Until about 1960, the community used the mailing address Washington, D.C., before getting its own postal designation. About 1980, the United States Postal Service detached the two-thirds of greater Oxon Hill that was furthest from Washington, D.C. and re-defined that part as a new postal designation, Fort Washington, MD. To make mail sorting easier at that time, the new postal boundary line separating the two Maryland communities was drawn along already existing zip code boundaries. (The former zip 20021 portion of Oxon Hill remained Oxon Hill with the new code 20745, while everything in the former zip 20022 portion of Oxon Hill about 1980 was automatically renamed the new Fort Washington 20744.) Illogically, this partitioning reassigned some areas that seem to be almost in the heart of Oxon Hill (such as all of the Bock Road, Tucker Road, Murray Hills, and Brinkley Road areas, including several large prominent churches, Rosecroft Raceway, the ice rink, and ironically even Oxon Hill Middle School) to Fort Washington mailing addresses, which can cause confusion.
Oxon Hill is located in Prince George's County, Maryland along Maryland Route 210 (Indian Head Highway) and Maryland Route 414 (Oxon Hill Road), less than 2 miles (3 km) south of the boundary of Washington, D.C. The CDP lies directly south of the Capital Beltway (I-495/I-95) just east of the Woodrow Wilson Bridge over the Potomac River.
According to the U.S. Census Bureau, the total area of Oxon Hill is 6.6 square miles (17.2 km2), of which 6.6 square miles (17.1 km2) is land and 0.01 square miles (0.03 km2), or 0.20%, is water.
Parks and recreation
Rosecroft Raceway (founded in 1949) and Henson Creek Golf Course(9 Hole course) are among Oxon Hill's recreational attractions; Rosecroft Raceway offers a limited number of harness horse racing dates throughout the year, as well as betting on select televised simulcast races from around the country (per article in Washington Post, May 20, 2010). (The Maryland slot machine referendum in November 2008 did not include Rosecroft in its list of possible sites to add slots.)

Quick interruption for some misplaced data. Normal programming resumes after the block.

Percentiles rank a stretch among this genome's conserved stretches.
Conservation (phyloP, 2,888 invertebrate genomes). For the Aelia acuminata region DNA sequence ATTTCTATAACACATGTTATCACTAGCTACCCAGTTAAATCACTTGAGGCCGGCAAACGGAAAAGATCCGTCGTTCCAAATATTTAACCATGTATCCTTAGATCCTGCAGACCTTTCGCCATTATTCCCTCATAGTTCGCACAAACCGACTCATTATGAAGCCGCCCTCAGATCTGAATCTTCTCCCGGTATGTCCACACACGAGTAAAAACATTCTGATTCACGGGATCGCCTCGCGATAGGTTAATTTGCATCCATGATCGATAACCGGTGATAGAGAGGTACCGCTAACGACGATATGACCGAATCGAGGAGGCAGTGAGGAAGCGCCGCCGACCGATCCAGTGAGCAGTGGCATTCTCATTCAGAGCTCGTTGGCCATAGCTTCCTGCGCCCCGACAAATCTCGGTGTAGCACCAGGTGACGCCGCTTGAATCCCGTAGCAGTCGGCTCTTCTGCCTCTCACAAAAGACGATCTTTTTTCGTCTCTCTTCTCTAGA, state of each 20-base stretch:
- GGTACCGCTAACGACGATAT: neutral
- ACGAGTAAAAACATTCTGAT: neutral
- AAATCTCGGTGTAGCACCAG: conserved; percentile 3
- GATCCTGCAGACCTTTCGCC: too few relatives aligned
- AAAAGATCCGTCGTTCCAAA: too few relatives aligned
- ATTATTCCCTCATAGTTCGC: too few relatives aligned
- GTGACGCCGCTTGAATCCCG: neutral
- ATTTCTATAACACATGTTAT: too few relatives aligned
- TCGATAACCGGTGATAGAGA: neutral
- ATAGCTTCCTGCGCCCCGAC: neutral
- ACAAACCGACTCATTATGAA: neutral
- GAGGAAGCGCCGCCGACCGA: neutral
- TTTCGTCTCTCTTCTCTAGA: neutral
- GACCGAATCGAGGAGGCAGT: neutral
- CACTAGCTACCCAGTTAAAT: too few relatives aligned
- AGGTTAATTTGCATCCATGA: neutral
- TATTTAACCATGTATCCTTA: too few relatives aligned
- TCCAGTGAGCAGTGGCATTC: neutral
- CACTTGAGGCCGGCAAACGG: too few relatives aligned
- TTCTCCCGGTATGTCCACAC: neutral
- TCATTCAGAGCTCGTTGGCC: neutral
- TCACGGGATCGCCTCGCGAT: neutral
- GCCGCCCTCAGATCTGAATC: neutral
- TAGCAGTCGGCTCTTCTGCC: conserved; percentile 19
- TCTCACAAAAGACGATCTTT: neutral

The Parks Commission's 1974 Tucker Road ice skating rink, at the Tucker Road Athletic Complex, was enclosed and expanded to year-round use in 2005; paralleling Henson Creek, a tributary to the Potomac River. Oxon Cove Farm (formerly Oxon Hill Children's Farm) is a free of charge, educational facility operated daily for families by the National Park Service. Its future is uncertain because it is located in the shadow of National Harbor. The farm also has a bicycle trail used by a few commuters to nearby government facilities. Public indoor and outdoor swimming pools are also located on Allentown Road near Padgett's Corner at the Allentown Splash, Tennis and Fitness Park.
Oxon Hill is also the location of National Harbor, a major development on the Potomac River: a 7,300,000-square-foot (680,000 m2) mixed-use community including 2,500 residential units, 4,000 hotel rooms, 1,000,000 square feet (93,000 m2) of retail, upscale dining, and entertainment, and 500,000 square feet (46,000 m2) of class-"A" office space, along with one of the largest marina on the Potomac River and the 2,000 room Gaylord National on the Potomac Resort and Convention Center, the largest hotel in the entire Washington area. The first phase of the development began opening in April 2008, and is currently well into its second phase.